As the year comes to a close, I spent time looking back at all of the books I read (thanks for helping to track, Goodreads!). I love to read both fiction and non-fiction, but this year, the non-fiction books really stood out. My 12 favorite books for 2017 are as follows (in no particular order):
Radical Candor: This book offers an incredible framework for giving feedback, which fundamentally changed the way I think about doing so. It is super practical and full of great insights. A must read for everyone at work, especially managers.
The Universe Has Your Back: This is one of those books that I read at exactly the right moment in my life. Everyone has some version of fear show up in their own life, and this book helped me discover how to turn my own fears (which I didn’t think I had) into faith (the spiritual kind, not religious).
The Subtle Art of Not Giving a F*ck: I did not think I was going to like this book, but I have now recommended it countless times. The general premise is on honing in on what you really care about and putting all of your energy into that – instead of giving a f about things that don’t align with what you care most about.
The Anatomy of Peace: A friend told me that this was one of the most influential books they had read, so I checked it out of the library immediately. And it was. It is hard to really capture the essence of this book in a couple sentences, but it falls into the category of best books I’ve ever read and changed the way I think about conflict, relationships, and the self.
Another Day in the Death of America: This is a book of stories about how gun violence took ten young lives in America. Yes, it is heart-wrenching, and yes it is important to read and understand. There is so much happening in the gun control conversation at the moment, and this book plays a small but important role in the narrative surrounding it.
Option B: I was surprised at how much I liked this book. It is a book about resilience, a topic which I find incredibly interesting – how for some it is built at an early age, and for others, comes much later. Whether you lost someone close to you as Sheryl Sandberg did, you are trying to understand how to support someone else, or you are interested in overcoming any obstacle, this is a good read.
How Not To Hate Your Husband After Kids: As many of you know, I do not have kids yet, but I did get a husband this year. This was a funny, interesting, and very thought-provoking book. I found Jancee’s insights helpful for marriage in general, and I feel like I have a strong head start on getting ready for balancing marriage with kids in the future.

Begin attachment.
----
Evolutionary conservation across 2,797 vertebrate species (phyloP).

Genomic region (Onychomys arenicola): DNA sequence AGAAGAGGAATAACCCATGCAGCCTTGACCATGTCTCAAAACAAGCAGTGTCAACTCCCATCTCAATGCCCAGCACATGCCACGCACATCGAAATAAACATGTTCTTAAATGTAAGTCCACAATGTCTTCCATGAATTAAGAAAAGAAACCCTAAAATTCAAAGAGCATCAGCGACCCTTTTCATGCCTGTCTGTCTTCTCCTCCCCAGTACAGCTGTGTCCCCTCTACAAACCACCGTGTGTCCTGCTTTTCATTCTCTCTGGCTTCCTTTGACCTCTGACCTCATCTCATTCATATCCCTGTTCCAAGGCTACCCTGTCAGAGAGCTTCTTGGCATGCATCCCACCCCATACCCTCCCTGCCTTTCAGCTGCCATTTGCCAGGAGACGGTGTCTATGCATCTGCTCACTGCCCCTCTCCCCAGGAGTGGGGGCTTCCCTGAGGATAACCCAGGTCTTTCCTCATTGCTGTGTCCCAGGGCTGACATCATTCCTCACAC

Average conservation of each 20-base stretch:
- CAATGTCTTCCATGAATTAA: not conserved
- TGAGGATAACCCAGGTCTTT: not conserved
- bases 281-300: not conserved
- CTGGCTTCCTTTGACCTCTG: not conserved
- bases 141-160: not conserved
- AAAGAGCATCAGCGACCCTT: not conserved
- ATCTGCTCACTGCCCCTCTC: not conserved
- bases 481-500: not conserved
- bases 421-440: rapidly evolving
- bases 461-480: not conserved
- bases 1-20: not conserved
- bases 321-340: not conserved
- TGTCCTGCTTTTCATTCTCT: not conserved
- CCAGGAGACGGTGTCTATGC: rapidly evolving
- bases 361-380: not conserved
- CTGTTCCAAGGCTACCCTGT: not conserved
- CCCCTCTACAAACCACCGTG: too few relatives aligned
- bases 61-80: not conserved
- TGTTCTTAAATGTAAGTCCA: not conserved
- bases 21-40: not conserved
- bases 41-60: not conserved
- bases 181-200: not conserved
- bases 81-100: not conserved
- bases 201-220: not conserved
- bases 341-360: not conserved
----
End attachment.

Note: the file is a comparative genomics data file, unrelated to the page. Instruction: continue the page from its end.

The Gifts of Imperfection: I love Brené Brown, and have read many of her books. This was an outstanding one and is focused on the tension we all feel about who and what we should be. This booked is full of practical advice and stories, and is an easy and engaging read.
Braving The Wilderness: Another from Brené Brown, this was amazing. This was one of the only books that I’ve ever read twice in the same year – and in this case, in the same week. This is an extremely important book for everyone to read, and my favorite sentiment is the need to stand for what is right, even if and when you are alone. This is just so good, I can’t recommend it enough.
Quiet: This book had been on my ‘to-read’ list for years. As an extrovert (though I do need restorative alone time), this book helped me better understand the needs of introverts in a way that I had never thought about in a structured way before. This book made me realize how our world is really built for extroverts, and why we all need to work to change that .
We Need To Talk: After reading Radical Candor early in the year, it was great to round out the year with this book. It is another practical book about having difficult conversations – something so few of us are good at. Celeste has an ability to connect with the reader in a way that is accessible is empowering, and I left the book feeling more prepared to take on tough conversations with grace.
The Wisdom of Sundays: There isn’t too much to say about Oprah and her ability to connect with incredible minds and talk about important issues in a relatable way. This book is comprised of many conversations from her Super Soul Sunday series, and is now a coffee table book for both my mom and I. I read it in one sitting, and know I’ll go back to it for years to come.
What were your favorite books of 2018 and what should definitely be on my list going into the new year?